24 Hours in Toronto

24 Hours in Toronto

A period village, gothic mansion, Canada’s largest museum, and the world’s tallest tower – these are only a few of Toronto’s attractions.

 

1. CN Tower

CN Tower

A bird’s-eye view the city, there’s is no better location than CN Tower, the world’s tallest tower, at a height of 553.33m.

On good days, it is said you can see as far as the Niagara Falls from this communications and observation tower in Downtown Toronto.

For those who want to take their time to enjoy the vista, 360, the revolving restaurant, offers a convenient parking spot.

And for the adventure seekers, the EdgeWalk offers the world’s highest hands-free (but harnessed) walk of the tower’s perimeter.

 

2. Casa Loma

This Gothic Revival style Mansion was a quixotic impulse commissioned by the businessman Sir Henry Pallatt and took three years and $3.5 million to build in 1911-1914.

Designed by architect E J Lennox, the Toronto landmark boasts turrets, battlements, secret passages, and rich wood carvings, apart from five acres of gardens – and even has an 800 ft tunnel to the stables.

 

3. Royal Ontario Museum

About two kilometers from downtown Toronto lies the Royal Ontario Museum. ROM, as it is fondly known, is Canada’s largest museum of world cultures and natural history.

The Museum, which was originally under the control of the University of Toronto, has research activities that one across the globe.

Its vast collection includes Canadian First Nations artifacts, near Eastern and African art, and displays of dinosaurs, and meteoroids.

And if you exhaust yourself looking at the exhibit, you can always take a break and walk around the University campus to enjoy the Romanesque and Gothic Revival buildings dating between 1858 and 1929.

 

4. Hockey Hall of Fame

Although lacrosse is Canada’s national sport, it is hockey that holds the nation’s heart.

The Hockey Hall of Fame in downtown Toronto has interactive exhibits on teams and players, as well as hockey memorabilia and National Hockey League records.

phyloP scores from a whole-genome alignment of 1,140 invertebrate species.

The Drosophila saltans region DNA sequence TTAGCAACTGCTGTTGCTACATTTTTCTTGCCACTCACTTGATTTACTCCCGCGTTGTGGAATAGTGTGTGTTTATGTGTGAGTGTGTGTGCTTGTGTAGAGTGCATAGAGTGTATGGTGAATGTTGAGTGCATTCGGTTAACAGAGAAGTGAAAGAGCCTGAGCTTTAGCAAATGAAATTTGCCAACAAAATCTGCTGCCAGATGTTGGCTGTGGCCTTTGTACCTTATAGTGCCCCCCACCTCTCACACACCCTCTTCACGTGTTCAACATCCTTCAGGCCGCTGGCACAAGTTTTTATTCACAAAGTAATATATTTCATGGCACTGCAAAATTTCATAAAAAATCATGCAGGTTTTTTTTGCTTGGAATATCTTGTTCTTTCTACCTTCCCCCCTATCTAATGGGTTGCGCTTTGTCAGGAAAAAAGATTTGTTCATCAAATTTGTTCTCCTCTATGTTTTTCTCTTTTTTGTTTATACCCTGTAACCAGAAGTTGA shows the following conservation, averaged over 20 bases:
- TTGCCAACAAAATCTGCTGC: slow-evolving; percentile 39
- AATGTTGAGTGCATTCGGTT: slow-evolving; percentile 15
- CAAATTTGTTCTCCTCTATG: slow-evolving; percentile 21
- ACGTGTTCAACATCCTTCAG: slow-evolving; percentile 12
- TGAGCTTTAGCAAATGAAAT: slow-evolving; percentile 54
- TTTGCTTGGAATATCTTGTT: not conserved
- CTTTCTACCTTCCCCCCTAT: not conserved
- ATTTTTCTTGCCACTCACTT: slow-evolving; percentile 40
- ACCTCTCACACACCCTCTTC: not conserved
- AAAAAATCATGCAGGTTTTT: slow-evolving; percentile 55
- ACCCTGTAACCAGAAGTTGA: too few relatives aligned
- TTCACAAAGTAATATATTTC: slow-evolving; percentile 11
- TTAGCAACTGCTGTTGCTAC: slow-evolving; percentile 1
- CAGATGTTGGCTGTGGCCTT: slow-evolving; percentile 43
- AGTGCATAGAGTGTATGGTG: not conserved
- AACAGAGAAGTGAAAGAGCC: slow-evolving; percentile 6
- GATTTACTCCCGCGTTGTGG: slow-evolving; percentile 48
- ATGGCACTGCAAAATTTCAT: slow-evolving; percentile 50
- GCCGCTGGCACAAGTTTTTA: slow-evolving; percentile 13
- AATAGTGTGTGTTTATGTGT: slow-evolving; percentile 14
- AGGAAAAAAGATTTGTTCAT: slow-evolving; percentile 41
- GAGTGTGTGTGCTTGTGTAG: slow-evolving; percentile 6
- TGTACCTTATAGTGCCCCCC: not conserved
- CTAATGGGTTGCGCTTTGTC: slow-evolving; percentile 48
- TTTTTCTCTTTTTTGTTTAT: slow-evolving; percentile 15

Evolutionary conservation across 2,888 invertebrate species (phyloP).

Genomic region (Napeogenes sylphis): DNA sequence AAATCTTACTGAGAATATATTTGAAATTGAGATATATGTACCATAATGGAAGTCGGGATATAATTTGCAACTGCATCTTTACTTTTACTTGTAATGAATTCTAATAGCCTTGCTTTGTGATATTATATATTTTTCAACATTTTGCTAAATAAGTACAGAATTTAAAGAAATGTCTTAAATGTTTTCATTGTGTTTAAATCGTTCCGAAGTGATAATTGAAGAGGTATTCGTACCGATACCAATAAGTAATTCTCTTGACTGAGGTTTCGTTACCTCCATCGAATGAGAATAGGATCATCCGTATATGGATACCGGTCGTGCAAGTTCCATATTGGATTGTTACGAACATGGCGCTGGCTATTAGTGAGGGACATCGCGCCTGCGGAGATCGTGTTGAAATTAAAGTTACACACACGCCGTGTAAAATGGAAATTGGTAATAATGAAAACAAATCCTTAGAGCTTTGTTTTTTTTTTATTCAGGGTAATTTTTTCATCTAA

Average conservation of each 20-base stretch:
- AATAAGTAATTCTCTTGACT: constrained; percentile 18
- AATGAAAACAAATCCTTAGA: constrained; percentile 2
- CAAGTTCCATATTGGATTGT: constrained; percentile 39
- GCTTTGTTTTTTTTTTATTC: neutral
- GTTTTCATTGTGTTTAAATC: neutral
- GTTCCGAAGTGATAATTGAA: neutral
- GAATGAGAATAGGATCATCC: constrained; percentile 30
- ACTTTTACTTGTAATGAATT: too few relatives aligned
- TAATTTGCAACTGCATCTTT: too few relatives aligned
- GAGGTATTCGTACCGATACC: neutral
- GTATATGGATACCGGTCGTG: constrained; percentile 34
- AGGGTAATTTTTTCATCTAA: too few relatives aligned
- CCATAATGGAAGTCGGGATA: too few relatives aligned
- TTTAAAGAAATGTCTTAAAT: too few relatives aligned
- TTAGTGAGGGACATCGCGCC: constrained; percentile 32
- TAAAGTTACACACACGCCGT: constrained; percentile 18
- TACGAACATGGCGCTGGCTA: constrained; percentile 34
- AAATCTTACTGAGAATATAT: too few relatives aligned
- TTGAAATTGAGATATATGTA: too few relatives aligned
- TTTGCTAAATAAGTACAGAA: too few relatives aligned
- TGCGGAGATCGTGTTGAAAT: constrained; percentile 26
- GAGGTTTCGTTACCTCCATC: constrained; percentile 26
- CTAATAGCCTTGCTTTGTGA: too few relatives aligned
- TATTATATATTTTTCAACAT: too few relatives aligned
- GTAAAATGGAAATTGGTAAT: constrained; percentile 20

A must-visit, sports buffs will enjoy the trophy room and the replica dressing room.

 

5. Kensington Market

The eclectic multicultural neighborhood in downtown Toronto is a designated National Historic Site.

Kensington’s attractions are many – the funky wall murals, vintage clothing and jewelry shops, organic food stores and Greek, Italian, and Indian restaurants vie for your attention.

Stay away from Blue Banana Market, though, a gift shop so good, it’ll make you want to part with all your money.

 

6. Eaton Centre

The shopping mall cum office space sees hundreds of footfalls every day and is one of Toronto’s major attractions.

With 230 stores and restaurants making up its large complex, even the most particular shoppers will be spoilt for choice here.

 

7. Distillery District

This popular hangout, once the Gooderham and Worts Distillery, now houses restaurants, cafes, and shops.

The 13-acre complex, with more than 40 heritage buildings has North America’s largest complex of Victorian architecture.

You’ll see revelers enjoying themselves well into the night at this National Historic Site.

 

8. Art Gallery of Ontario

Art Gallery of Ontario

With over 80,000 exhibits from the 1st century to the present, the AGO is one of the largest galleries in North America.

The gallery is home to the largest collection of Canadian art, and houses works from the Renaissance and Baroque period, a sizable photograph collection as well as many famous sculptures.

The building itself is a work of art, with architects like John Parkin, Barton Myres, and Frank Gehry contributing to its design.

 

9. Saint Lawrence Market

Both locals and tourists flock to St Lawrence Market (named the best food market by National Geographic in April 2012) for fresh fish, meat, fruits, vegetables, bread, mustard, and other delicacies, all available under one roof.

Come to the Farmers Market here on Saturdays if you prefer your produced state from a farm and visit in on Sundays, when antique resellers set up their stalls.

 

10. Black Creek Pioneer Village

The historic village attempts to recreate life in 19th century Ontario.

The buildings, numbering over 40, are designed like in the 1860s, while the villagers are in period costumes. Visit for an immersive history lesson.

 

Getting there

Take a flight to London from Mumbai or Delhi. From London, take a connecting flight to Toronto.

Accommodation

Toronto offers of variety of accommodation options to suit all kinds of budgets, from boutique hotels and guest apartments to B&Bs and dormitories.

For More Information

Log on to www.seetorontonow.com.